Dear brothers and sisters in Christ,
There is an interesting phrase in the Scripture reading for the fifth Sunday of Lent as given in St. John’s Gospel, chapter 11:
Upon approaching Bethany after learning of His friend Lazarus’ death, Jesus meets Martha, who says to Him that her brother would not have died had Jesus come earlier, while Lazarus was still alive and suffering from a serious illness.
Jesus responds that Lazarus will rise and anyone who believes in Jesus, even if he dies, will live; and everyone who lives and believes in Jesus will never die.
“Do you believe this?” Jesus asks of Martha. She replies “I have come to believe that you are the Christ, the Son of God, the one who is coming into the world.”
She does not say that she believes, but rather that she has COME to believe, indicating a process, perhaps a change in perspective, perhaps a deeper understanding of the presence of God in her life through the many interactions she has had with Jesus. Her response indicates that her faith has seen movement to a depth heretofore not present in her life.
The Church gives us this magnificent Gospel toward the end of Lent to challenge our own growth during the Lenten journey that we have all just travelled. Hopefully, every Lent is an opportunity for us to echo Martha’s sentiment of growing deeper and deeper into the awesome mystery of Jesus Christ and a deeper understanding and appreciation of the great gift He offers us: the gift of death being conquered and eternal life promised for all those who believe.
What Jesus offered to Lazarus on that occasion was resuscitation, not resurrection. Lazarus at some point would have to die again, but through His death and resurrection, Jesus wins eternal life for all those who believe — “whoever believes in Me even if he dies will live.” But new life is promised not only following physical death, but also in all the ways we can enjoy a new birth, dying to a way of life that may have threatened or separated our relationship with God.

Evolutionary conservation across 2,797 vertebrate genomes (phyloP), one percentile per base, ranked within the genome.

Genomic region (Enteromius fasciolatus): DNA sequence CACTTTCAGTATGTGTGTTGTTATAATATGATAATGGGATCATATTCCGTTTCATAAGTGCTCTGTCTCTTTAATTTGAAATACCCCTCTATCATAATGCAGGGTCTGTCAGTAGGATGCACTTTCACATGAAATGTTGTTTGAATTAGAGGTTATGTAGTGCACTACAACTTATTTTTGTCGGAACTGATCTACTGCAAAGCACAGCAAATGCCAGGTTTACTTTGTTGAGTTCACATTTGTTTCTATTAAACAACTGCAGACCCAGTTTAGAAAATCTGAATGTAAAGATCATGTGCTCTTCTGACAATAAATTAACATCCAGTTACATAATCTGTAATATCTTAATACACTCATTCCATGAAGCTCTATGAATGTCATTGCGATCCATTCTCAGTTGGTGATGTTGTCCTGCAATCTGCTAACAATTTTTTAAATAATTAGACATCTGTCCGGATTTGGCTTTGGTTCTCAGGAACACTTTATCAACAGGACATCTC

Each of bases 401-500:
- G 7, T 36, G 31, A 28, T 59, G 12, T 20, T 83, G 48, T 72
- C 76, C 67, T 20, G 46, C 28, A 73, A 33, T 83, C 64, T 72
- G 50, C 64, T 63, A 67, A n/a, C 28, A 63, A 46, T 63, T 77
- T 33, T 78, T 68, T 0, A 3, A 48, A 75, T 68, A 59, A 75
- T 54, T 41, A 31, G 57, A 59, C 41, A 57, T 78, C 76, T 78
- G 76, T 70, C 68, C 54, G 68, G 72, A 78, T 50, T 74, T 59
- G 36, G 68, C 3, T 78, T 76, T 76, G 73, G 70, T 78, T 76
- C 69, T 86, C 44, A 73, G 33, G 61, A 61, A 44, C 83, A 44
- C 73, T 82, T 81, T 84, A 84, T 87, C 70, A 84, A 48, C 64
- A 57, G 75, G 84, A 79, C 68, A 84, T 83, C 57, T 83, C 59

The process of coming to believe as Martha did is offered to us in all the various ways we die to that which would block us from accepting Jesus. We are born to new life in so many ways: the alcoholic or addict who dies to a former life and is born again into a new existence in recovery; the struggling family that could never own a home born to a new life through the work of Habitat for Humanity or Home Works; the mother who formerly had chosen an abortion, but sees the gift of life through new perspectives and chooses life for her unborn child; the one who, like St. Augustine, makes a decision to reject a 20-year life of sin and return to the Lord; and most commonly, those who take Lent seriously and move closer and closer year after year to that sense of intimacy with God to which we are all called.
Easter is both the occasion to commemorate the tremendous gift Jesus has given us in promising eternal life, and to celebrate the new life we have experienced through our acceptance of the challenge Lent gives us to enter into new and deeper relationships with our God. May we celebrate this Easter season well.
Christ is Risen, Alleluia! Alleluia! A blessed Easter to all.
+Robert E. Guglielmone
Bishop of Charleston
Image: The Raising of Lazarus; Carl Heinrich Bloch, 1870s